Occasionally, when attempting to fathom what possible reason I could have for studying Russian, somebody will ask me whether my parents or other relatives are from Russia.
This, as you will understand if you know what I look like, is a question which always amuses and puzzles me; it seems obvious enough to me that any Russian ancestry I may have is buried several generations back (although I did have a grandmother named Olga).
In spite of my lack of Russian forbears, I ventured to a small basement bookshop on (under?) Goodge Street yesterday evening in search of a Russian dictionary for my translation exam, which takes place next Tuesday.
A monolingual Russian dictionary was more difficult to track down than I had expected, with neither Foyles nor Waterstones showing any in stock. An Amazon search didn’t produce any results that were likely to be delivered any time this month, but I eventually came across a single-volume, illustrated version of Vladimir Dal”s Tolkoviy Slovar’ Russkogo Yazyka. The website allows you to order online, but I couldn’t rely on receiving it in time. I rang to check whether it was in stock.
“We have two in stock,” the woman told me.
I thought it unlikely that both copies would be gone by Monday, but decided not to leave it to chance. I worked out that I could get to Goodge Street with around 15 minutes to spare before the shop shut at 7. I hoped they didn’t close early.
When I arrived and pushed open the door, I realised this fear was unfounded. A number of people turned to look at me as I stood at the top of the staircase, having just interrupted a talk by a visiting speaker. A couple of people beckoned me to come down, and pointed towards a woman who was part of the audience. It wasn’t clear whether they knew that I hadn’t come to hear the talk but was gatecrashing in a last-minute attempt to buy a dictionary.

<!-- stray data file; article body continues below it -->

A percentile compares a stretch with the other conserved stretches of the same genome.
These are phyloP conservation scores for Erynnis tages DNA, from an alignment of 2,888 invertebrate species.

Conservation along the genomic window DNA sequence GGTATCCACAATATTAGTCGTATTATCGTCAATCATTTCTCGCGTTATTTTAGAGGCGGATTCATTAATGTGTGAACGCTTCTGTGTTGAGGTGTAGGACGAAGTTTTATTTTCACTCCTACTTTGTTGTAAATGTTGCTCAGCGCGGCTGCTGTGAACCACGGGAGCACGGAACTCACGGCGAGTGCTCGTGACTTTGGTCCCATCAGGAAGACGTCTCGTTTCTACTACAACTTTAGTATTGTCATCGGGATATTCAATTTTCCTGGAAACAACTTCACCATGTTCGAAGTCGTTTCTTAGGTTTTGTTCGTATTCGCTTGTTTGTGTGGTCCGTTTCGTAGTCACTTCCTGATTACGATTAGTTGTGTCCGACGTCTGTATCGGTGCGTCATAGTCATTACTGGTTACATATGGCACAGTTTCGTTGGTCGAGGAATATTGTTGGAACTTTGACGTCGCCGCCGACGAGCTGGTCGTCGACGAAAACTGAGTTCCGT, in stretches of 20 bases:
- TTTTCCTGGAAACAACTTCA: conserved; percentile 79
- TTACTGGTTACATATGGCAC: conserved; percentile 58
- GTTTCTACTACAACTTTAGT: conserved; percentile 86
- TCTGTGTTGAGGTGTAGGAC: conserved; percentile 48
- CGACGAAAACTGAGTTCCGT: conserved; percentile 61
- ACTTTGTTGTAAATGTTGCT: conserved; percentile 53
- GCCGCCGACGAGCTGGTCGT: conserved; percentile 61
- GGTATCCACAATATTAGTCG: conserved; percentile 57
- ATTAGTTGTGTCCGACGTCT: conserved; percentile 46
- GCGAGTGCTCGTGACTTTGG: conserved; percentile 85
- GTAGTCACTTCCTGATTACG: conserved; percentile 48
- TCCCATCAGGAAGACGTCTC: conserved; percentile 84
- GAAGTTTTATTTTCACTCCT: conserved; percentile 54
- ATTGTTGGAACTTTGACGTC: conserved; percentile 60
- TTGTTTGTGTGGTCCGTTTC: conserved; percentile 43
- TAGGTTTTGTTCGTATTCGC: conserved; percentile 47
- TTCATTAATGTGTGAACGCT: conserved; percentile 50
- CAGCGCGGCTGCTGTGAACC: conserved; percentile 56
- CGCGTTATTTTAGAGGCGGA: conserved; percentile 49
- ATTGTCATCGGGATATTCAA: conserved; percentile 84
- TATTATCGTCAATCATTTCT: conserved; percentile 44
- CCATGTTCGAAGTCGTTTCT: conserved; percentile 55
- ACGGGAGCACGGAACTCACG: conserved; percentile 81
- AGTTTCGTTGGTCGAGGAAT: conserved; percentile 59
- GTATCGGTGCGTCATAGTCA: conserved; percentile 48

I proceeded, and some people moved to let me past as I squeezed towards the back and approached the woman behind the counter to enquire about the dictionary. She didn’t understand.
“Slovar’,” I said.
“Russian and English?”
“No, just Russian.”
“Ah, illustrated!” She remembered me from the phone.
I waited while she went to get it. She had some difficulty, since the shop was so full, and had to point to the shelf to get somebody to pass it across to her. The talk continued in Russian, with an audience who could plausibly pass for Russians themselves, even if they were not. I forgot to pay attention to the words, but I’m fairly certain it was a cultural lecture about a writer or film maker. The illustrated Dal’ was brought, and the cashier winced at the loud noise made by the till as she rang it up.
I wondered later if that was what people mean when they ask if my family is Russian. If I, visibly non-Russian as I am, feel out of place in that kind of situation, and if not, why.
I have no idea whether the event in the bookshop was free or paid, whether or not attendees had to register in advance or could simply show up. I’m sure my presence was unexpected, but I didn’t feel unwelcome.
Back on the street after a couple of minutes, I decided it had been worth coming across London at the risk of being locked out; I was glad I had found what I was looking for.